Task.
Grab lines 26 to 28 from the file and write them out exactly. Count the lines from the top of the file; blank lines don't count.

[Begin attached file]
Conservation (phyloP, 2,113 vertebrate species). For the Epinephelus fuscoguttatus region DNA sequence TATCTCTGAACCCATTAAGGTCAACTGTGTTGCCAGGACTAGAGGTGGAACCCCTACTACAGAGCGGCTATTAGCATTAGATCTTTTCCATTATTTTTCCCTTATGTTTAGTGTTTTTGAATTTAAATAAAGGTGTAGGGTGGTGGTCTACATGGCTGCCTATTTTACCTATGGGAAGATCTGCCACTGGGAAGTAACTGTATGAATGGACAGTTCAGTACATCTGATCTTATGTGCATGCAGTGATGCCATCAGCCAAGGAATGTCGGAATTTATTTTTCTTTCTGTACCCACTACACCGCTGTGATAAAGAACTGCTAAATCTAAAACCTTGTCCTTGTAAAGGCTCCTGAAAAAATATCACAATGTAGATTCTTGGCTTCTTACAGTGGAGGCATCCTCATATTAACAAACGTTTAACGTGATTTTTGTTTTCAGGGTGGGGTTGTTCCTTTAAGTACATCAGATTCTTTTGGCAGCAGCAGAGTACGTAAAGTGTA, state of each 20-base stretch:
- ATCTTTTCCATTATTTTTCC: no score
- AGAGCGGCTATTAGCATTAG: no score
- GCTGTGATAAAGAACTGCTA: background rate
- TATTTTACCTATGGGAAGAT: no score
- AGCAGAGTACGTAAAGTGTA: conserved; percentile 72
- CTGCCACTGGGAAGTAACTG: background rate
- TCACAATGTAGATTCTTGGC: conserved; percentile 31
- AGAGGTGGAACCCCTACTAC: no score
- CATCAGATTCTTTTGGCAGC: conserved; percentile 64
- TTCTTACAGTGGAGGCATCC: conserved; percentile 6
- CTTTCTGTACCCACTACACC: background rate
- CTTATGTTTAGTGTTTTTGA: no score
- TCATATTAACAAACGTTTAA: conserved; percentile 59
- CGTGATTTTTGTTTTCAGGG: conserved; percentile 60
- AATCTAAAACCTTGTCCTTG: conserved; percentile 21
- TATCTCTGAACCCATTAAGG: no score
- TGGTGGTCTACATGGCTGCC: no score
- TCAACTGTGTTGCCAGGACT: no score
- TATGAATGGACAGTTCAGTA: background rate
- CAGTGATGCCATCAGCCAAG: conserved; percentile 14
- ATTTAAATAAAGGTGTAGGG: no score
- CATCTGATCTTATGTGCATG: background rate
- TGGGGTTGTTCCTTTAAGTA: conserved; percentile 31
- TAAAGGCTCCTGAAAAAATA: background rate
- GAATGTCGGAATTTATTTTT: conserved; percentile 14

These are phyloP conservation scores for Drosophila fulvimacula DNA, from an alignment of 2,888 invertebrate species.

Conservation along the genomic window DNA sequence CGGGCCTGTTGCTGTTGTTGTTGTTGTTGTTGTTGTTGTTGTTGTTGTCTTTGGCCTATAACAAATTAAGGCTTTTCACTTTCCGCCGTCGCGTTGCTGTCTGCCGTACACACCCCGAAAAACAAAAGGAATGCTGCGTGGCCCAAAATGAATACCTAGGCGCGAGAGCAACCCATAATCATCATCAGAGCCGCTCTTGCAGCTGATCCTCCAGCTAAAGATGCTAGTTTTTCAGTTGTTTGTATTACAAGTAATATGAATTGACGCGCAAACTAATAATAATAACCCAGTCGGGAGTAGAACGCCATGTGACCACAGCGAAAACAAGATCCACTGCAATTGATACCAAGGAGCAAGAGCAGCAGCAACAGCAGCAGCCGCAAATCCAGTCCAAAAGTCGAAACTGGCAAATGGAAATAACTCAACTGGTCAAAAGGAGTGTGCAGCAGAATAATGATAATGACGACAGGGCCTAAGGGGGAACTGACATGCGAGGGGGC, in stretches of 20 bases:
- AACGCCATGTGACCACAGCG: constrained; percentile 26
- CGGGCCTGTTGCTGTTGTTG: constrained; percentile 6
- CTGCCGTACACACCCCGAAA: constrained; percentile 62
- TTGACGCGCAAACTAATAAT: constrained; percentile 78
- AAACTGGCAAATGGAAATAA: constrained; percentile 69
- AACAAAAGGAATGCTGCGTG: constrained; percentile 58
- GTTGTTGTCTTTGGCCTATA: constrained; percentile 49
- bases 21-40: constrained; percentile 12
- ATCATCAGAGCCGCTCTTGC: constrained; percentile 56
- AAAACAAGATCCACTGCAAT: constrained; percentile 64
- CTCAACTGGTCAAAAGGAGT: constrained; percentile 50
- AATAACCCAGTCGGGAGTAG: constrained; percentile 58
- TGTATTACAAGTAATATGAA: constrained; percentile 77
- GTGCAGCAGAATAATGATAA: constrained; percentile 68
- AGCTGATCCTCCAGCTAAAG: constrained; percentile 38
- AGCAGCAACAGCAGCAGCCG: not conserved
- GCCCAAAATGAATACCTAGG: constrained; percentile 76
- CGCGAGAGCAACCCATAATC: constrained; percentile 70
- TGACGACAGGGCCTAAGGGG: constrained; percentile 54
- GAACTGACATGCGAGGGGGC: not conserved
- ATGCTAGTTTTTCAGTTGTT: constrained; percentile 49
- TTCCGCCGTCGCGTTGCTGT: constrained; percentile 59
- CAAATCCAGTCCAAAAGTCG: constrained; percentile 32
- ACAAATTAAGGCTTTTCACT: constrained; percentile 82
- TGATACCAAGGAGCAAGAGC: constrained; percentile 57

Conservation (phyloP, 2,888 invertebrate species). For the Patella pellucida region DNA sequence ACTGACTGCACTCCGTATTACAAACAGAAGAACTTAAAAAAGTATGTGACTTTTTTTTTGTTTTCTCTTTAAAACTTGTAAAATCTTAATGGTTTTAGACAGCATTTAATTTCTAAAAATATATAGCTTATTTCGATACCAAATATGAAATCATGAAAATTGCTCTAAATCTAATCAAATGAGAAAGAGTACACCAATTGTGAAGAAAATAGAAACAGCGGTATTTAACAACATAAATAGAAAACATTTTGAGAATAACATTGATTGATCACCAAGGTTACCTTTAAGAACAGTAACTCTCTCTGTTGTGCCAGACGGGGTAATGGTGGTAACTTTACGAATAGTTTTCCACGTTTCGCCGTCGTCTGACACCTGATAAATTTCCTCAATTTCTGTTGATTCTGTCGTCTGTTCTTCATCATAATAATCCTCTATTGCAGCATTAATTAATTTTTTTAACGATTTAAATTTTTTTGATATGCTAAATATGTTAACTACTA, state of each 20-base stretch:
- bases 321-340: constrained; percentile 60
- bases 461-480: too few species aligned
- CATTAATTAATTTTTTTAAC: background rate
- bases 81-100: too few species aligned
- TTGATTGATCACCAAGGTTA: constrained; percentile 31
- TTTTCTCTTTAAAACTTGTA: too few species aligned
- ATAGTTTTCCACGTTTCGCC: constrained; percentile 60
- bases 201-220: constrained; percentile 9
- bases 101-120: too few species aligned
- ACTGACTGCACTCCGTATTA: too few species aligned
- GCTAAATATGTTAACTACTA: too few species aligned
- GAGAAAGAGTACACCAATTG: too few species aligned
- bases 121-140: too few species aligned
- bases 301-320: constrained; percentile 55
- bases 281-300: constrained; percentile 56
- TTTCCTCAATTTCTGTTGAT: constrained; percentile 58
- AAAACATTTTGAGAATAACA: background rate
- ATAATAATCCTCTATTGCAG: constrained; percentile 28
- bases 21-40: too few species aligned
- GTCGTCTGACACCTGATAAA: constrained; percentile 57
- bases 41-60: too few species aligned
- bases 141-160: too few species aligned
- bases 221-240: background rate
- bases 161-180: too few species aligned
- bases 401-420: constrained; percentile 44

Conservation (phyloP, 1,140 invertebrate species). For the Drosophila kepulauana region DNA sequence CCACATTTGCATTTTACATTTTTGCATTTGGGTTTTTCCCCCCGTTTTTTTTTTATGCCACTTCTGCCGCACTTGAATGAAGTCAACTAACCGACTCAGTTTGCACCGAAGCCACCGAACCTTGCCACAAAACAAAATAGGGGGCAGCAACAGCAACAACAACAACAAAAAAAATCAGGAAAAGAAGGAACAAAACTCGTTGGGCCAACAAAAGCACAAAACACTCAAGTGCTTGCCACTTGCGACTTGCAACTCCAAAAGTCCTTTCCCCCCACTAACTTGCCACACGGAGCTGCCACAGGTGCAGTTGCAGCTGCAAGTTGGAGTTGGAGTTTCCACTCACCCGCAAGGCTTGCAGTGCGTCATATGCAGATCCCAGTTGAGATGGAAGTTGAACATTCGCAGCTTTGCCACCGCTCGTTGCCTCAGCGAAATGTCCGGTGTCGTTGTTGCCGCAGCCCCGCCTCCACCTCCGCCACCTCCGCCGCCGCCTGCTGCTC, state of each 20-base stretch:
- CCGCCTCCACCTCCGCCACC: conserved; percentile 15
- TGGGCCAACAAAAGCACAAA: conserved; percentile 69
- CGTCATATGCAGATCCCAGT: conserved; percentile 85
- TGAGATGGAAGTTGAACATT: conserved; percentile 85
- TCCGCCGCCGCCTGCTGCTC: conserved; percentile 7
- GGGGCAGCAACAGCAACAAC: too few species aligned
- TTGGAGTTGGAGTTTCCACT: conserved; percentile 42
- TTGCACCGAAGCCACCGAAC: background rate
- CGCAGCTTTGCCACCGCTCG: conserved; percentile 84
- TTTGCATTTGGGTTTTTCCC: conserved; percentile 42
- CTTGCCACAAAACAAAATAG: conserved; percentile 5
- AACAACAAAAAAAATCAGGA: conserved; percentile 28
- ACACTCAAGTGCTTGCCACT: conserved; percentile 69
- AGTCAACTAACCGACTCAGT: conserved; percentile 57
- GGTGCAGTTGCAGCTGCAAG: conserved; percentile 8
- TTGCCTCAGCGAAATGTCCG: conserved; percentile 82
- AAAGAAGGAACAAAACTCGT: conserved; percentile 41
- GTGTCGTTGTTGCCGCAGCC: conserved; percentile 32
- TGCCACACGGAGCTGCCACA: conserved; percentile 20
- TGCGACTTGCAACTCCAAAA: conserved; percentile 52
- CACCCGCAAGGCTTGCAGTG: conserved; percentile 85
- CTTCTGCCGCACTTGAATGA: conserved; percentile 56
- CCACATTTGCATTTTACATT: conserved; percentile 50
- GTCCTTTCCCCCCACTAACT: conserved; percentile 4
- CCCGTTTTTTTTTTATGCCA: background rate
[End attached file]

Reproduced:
- GAATGTCGGAATTTATTTTT: conserved; percentile 14

These are phyloP conservation scores for Drosophila fulvimacula DNA, from an alignment of 2,888 invertebrate species.

Conservation along the genomic window DNA sequence CGGGCCTGTTGCTGTTGTTGTTGTTGTTGTTGTTGTTGTTGTTGTTGTCTTTGGCCTATAACAAATTAAGGCTTTTCACTTTCCGCCGTCGCGTTGCTGTCTGCCGTACACACCCCGAAAAACAAAAGGAATGCTGCGTGGCCCAAAATGAATACCTAGGCGCGAGAGCAACCCATAATCATCATCAGAGCCGCTCTTGCAGCTGATCCTCCAGCTAAAGATGCTAGTTTTTCAGTTGTTTGTATTACAAGTAATATGAATTGACGCGCAAACTAATAATAATAACCCAGTCGGGAGTAGAACGCCATGTGACCACAGCGAAAACAAGATCCACTGCAATTGATACCAAGGAGCAAGAGCAGCAGCAACAGCAGCAGCCGCAAATCCAGTCCAAAAGTCGAAACTGGCAAATGGAAATAACTCAACTGGTCAAAAGGAGTGTGCAGCAGAATAATGATAATGACGACAGGGCCTAAGGGGGAACTGACATGCGAGGGGGC, in stretches of 20 bases: